Early Versions of D&D were NOT Tactical Combat Minis Games
For some reason, a small number of very vocal people on the Net are pushing the idea that early versions of Dungeons & Dragons stressed tactical combat and used miniatures and battlemats. I suspect this is being done to try to counter arguments that WOTC editions of D&D, particularly the new fourth edition, are more of a tactical minis game than a roleplaying game.
Whether Fourth Edition is more of a tactical minis game than a roleplaying game is debatable. What is not debatable is that early editions of TSR D&D handled combat very abstractly and did not need miniatures or battlemats to play — even though the game evolved out of the fantasy supplement to a set of medieval miniatures rules. Very few people used miniatures at all in the early years — there were not even any for sale until a couple of years after the publication of Original D&D. Once they became available, most players did not use them in combat, at most they used them to show their party’s marching order.
Miniatures (or counters to replace them) were not written into the rules — other than occasional mentions how they added visual appeal or could be useful to show where characters and monsters were in combat — until the Player’s Option books were published for “revised” second edition AD&D. There had been D&D-based mass combat miniatures games (Swords & Spells for OD&D, Battlesystem for AD&D), but these were for fighting out battles between armies, not for use in normal roleplaying encounters. Some players who loved detailed, tactical combat adapted such games for individual combat and used those system in place of the normal abstract D&D combat system, but this was unusual.
The rules to early versions of D&D do not support the idea that minis were suggested, let alone required, for combat. Not only is the combat systems used in OD&D, AD&D 1E, B/X D&D, and BECMI D&D very abstract, but those rules and the examples of play therein seldom even mention minis. Here are some examples from the 1970s.
Here is a link to a description of a sample OD&D combat from a FAQ originally published in TSR’s The Strategic Review newsletter in 1975.
From a column by Gary Gygax in The Dragon #15 (June 1978):
For about two years D&D was played without benefit of any visual aids by the majority of enthusiasts. They held literally that it was a paper and pencil game, and if some particular situation arose which demanded more than verbalization, they would draw or place dice as tokens in order to picture the conditions. In 1976 a movement began among D&Ders to portray characters with actual miniature figurines.
From the Holmes Basic Set’s description of the game:
The Dungeon Master designs the dungeons and makes careful maps on graph paper. The players do not know where anything is located in the dungeons until the game begins and they enter the first passage or room. They create their own map as they explore. While only paper and pencil need be used, it is possible for the characters of each player to be represented by miniature lead figures which can be purchased inexpensively from hobby stores or directly from TSR Hobbies. The results of combat, magic spells, monster attacks, etc., are resolved by rolling special polyhedral 20-sided dice which come with this game.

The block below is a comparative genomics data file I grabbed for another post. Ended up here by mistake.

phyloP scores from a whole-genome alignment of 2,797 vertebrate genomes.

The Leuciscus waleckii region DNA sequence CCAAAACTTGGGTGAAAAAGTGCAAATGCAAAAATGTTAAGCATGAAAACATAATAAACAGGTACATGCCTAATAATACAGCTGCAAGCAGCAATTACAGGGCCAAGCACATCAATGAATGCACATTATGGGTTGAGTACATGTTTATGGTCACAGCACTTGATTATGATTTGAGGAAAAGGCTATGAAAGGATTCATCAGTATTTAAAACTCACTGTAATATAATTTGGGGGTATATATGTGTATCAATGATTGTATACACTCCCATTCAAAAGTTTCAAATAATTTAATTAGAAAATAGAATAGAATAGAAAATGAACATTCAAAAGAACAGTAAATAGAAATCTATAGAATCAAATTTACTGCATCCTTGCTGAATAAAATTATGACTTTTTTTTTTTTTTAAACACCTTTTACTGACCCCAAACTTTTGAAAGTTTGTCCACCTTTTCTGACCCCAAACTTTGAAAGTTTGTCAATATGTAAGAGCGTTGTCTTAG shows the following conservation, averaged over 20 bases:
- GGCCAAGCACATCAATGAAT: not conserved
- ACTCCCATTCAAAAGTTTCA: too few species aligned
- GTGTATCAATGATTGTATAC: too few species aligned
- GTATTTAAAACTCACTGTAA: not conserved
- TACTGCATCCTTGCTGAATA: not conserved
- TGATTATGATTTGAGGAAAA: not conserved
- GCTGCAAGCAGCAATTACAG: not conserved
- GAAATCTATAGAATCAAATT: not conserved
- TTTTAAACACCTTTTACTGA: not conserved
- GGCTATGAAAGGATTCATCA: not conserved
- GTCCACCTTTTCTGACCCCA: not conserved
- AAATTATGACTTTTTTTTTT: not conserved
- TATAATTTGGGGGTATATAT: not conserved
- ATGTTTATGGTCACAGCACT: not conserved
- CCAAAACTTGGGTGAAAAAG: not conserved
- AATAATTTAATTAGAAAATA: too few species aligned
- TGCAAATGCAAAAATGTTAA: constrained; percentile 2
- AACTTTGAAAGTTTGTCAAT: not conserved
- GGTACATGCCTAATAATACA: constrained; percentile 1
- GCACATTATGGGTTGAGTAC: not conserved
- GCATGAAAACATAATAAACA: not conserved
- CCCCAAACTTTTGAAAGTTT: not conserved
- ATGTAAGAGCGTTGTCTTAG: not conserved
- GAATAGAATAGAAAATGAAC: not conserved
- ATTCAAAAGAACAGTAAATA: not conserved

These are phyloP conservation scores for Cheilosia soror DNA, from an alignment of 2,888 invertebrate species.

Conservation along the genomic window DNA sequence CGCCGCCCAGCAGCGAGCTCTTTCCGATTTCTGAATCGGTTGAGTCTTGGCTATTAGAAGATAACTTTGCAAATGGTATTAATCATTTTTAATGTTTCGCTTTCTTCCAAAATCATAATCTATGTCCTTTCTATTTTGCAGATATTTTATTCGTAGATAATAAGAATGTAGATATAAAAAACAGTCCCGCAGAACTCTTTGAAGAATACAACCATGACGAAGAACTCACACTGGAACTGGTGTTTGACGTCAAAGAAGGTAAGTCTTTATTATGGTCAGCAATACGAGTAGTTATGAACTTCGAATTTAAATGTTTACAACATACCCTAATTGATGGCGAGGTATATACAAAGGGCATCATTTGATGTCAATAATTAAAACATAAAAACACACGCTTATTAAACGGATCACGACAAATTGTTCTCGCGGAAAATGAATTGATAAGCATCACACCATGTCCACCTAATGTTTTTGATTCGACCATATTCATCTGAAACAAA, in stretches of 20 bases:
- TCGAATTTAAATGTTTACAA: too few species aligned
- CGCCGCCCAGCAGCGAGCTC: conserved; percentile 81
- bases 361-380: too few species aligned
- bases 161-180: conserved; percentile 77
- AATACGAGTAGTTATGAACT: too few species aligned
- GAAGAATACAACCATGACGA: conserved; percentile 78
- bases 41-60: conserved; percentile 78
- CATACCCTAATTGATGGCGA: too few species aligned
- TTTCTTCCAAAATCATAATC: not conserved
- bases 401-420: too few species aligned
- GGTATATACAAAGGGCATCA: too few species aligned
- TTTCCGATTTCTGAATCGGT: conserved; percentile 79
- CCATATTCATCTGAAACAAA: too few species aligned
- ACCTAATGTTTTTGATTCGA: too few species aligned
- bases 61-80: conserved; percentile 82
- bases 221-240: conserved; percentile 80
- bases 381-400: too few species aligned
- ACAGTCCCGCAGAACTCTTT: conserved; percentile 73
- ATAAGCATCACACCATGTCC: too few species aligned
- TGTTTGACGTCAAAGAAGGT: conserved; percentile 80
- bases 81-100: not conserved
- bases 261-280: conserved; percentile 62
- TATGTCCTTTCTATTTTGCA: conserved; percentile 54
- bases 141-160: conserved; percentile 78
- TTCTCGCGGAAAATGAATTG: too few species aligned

Later in the book, the author explains why OD&D used inches for distance instead of feet or yards. Note that is only says wargames were used to using these measures, not that they used minis to fight out D&D combats.
Since DUNGEONS & DRAGONS was originally written for wargamers who are used to miniature figures, distances are often given in inches. Inches can be converted to feet by multiplying by ten: 1 inch = 10 feet, 2 inches = 20 feet, etc. This scales the movement appropriately for maneuvering the figures on the top of a gaming table.
My personal experience starting in 1975 was: no miniatures, but as DM I did sometimes sketch the positions of stuff in battle on a blank sheet of paper. I did buy a copy of Chainmail when I bought my brown box set of D&D because it was mentioned in the D&D booklets, but then quickly discovered it was not actually needed as the alternative system in the D&D rule books was better and in the rule books (i.e. one less book to look stuff up in). I played with and knew of over 20 different area groups in 1975-1978 era and only one used Chainmail for combat. Most did not even own a single copy of the Chainmail rules between their players.
By 1977, my group was using miniatures to track the “standard marching order” of characters. However, the miniatures were not used in combat at all. Heck, they were only moved when the marching order of the characters made a permanent change. We had tracked marching order on a piece of paper, but one of the best miniatures painters in the area (he was a Napoleonics gamer) joined my game in early 1977 and had this beautifully painted miniature for his character. He offered to paint a figure for all the regulars if they would buy the figure and give him a couple of bucks for his materials. Everyone took him up on it.
When Melee and Wizard came out from Metagaming, most players in my group liked them and enjoyed playing them while waiting for people to arrive or at other odd intervals. So we decided to try using them to fight out combats in the game. That lasted for one game session. After that experience, we decided that using those tactical games for combat made combat too time-consuming and made the entire session too focused on combat. We went back to D&D’s abstract but fast combats. While we enjoyed playing tactical skirmish games as independent games, turning RPG combat into a tactical skirmish game was not the way we wanted to go.
Early versions of D&D were not designed for detailed tactical combat nor did they need minis and battlemats to use their combat rules. Anyone who tells you otherwise is simply incorrect.